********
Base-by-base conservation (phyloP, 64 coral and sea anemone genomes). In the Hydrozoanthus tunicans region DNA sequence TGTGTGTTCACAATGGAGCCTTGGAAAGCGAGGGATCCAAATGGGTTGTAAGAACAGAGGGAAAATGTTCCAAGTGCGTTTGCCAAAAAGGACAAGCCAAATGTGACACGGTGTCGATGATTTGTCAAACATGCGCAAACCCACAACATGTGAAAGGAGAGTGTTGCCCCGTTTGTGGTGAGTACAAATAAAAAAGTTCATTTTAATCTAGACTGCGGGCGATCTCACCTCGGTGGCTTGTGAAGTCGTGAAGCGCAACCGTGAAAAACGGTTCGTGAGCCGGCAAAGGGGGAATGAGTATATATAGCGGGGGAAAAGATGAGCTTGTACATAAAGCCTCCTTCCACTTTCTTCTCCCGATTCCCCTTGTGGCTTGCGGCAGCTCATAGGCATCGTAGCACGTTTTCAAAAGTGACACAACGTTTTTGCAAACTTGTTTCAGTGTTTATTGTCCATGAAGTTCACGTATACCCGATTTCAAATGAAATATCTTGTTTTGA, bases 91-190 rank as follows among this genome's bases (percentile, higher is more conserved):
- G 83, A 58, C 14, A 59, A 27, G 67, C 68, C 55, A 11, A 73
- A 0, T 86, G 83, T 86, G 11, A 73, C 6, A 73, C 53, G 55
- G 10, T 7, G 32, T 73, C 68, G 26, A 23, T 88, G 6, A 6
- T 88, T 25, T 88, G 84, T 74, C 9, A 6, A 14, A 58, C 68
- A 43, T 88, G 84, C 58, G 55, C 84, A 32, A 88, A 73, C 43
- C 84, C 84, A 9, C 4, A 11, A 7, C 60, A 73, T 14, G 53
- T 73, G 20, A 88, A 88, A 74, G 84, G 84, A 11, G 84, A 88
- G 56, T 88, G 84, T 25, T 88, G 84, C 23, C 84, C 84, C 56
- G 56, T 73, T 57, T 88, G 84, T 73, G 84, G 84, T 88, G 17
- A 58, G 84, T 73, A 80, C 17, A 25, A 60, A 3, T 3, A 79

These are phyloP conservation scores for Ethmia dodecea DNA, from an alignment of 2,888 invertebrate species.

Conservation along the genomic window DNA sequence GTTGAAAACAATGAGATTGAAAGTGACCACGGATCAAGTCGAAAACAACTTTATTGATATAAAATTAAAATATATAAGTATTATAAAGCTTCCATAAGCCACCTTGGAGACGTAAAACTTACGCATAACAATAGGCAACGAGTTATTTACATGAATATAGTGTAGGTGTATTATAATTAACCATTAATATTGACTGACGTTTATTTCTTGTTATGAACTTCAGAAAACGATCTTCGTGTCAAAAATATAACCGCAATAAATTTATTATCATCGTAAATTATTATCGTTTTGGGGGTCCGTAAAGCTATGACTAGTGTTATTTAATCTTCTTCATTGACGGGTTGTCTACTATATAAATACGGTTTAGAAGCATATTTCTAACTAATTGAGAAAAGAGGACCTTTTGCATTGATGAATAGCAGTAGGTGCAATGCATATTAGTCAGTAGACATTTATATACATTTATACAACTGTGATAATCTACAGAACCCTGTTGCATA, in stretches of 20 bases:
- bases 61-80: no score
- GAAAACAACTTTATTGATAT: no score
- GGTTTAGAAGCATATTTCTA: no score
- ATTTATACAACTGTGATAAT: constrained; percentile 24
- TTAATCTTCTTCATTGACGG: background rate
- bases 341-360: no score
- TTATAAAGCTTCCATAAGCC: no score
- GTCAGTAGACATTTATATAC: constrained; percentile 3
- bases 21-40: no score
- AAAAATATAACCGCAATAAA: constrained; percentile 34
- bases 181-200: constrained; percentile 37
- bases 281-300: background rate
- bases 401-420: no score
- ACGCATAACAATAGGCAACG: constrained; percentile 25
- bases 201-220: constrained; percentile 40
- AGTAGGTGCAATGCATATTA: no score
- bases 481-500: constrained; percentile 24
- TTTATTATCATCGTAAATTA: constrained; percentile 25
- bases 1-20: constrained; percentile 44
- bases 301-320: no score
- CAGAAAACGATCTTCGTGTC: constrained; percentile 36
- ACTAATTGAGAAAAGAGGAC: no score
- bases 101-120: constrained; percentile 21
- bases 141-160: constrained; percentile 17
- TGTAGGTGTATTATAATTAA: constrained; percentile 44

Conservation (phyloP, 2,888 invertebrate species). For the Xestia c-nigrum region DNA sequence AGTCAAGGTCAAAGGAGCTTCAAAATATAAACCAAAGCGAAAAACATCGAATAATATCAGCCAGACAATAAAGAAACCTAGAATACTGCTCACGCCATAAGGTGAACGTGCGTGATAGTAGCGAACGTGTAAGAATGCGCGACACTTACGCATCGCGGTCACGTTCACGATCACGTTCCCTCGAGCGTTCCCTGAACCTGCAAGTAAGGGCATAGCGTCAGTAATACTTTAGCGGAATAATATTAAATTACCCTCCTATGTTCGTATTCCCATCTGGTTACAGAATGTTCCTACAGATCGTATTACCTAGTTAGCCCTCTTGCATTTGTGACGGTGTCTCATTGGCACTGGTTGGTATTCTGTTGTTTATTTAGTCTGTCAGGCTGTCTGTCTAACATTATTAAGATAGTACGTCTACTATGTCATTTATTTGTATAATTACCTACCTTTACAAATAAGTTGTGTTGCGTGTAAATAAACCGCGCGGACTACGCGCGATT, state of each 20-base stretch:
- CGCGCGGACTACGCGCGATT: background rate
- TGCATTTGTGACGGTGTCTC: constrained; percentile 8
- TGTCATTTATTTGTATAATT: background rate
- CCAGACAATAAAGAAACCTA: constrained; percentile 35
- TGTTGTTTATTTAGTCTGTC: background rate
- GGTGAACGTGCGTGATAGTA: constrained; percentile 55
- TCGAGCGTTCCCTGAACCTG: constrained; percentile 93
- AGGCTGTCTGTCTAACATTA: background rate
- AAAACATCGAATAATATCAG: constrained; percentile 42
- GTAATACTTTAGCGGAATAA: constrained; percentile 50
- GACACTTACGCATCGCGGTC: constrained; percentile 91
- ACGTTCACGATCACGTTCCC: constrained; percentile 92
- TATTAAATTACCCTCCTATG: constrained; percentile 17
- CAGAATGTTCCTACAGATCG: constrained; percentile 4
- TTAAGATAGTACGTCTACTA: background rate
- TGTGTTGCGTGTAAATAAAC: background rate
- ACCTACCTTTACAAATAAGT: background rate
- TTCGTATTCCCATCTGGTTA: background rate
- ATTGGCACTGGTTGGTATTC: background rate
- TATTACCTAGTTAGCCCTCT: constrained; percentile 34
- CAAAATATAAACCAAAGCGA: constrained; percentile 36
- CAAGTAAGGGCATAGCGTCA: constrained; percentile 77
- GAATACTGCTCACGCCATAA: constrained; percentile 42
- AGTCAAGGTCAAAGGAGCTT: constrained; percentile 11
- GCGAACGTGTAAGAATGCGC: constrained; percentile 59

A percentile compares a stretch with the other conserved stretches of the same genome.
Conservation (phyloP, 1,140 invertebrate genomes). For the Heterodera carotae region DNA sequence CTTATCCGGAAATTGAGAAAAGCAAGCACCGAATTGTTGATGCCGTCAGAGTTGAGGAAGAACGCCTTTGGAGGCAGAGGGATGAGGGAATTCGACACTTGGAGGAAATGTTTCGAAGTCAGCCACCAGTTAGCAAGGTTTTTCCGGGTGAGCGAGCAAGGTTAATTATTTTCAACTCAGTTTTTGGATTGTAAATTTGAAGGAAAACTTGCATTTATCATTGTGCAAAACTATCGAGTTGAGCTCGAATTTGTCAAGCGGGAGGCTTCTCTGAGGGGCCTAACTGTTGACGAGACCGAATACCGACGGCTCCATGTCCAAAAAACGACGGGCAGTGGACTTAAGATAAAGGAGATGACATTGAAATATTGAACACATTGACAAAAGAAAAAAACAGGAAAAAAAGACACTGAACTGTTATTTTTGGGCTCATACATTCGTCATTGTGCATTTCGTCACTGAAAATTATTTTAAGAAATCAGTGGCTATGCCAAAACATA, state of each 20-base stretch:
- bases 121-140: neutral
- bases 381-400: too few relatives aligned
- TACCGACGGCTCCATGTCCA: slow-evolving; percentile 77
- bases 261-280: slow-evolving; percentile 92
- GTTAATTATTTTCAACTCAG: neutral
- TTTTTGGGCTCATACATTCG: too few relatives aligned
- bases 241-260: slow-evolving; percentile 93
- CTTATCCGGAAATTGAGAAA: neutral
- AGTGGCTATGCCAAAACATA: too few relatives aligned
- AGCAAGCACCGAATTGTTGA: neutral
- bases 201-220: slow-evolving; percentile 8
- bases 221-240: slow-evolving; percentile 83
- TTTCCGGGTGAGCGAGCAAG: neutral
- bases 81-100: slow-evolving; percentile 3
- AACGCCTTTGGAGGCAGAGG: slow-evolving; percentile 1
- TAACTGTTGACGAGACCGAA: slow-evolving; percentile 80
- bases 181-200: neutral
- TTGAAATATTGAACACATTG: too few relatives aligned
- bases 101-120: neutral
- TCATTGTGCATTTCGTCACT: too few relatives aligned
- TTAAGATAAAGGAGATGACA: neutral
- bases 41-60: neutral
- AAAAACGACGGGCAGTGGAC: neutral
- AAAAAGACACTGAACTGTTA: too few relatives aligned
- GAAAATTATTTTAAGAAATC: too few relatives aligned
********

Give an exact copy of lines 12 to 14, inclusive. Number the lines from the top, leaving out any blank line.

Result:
These are phyloP conservation scores for Ethmia dodecea DNA, from an alignment of 2,888 invertebrate species.

Conservation along the genomic window DNA sequence GTTGAAAACAATGAGATTGAAAGTGACCACGGATCAAGTCGAAAACAACTTTATTGATATAAAATTAAAATATATAAGTATTATAAAGCTTCCATAAGCCACCTTGGAGACGTAAAACTTACGCATAACAATAGGCAACGAGTTATTTACATGAATATAGTGTAGGTGTATTATAATTAACCATTAATATTGACTGACGTTTATTTCTTGTTATGAACTTCAGAAAACGATCTTCGTGTCAAAAATATAACCGCAATAAATTTATTATCATCGTAAATTATTATCGTTTTGGGGGTCCGTAAAGCTATGACTAGTGTTATTTAATCTTCTTCATTGACGGGTTGTCTACTATATAAATACGGTTTAGAAGCATATTTCTAACTAATTGAGAAAAGAGGACCTTTTGCATTGATGAATAGCAGTAGGTGCAATGCATATTAGTCAGTAGACATTTATATACATTTATACAACTGTGATAATCTACAGAACCCTGTTGCATA, in stretches of 20 bases:
- bases 61-80: no score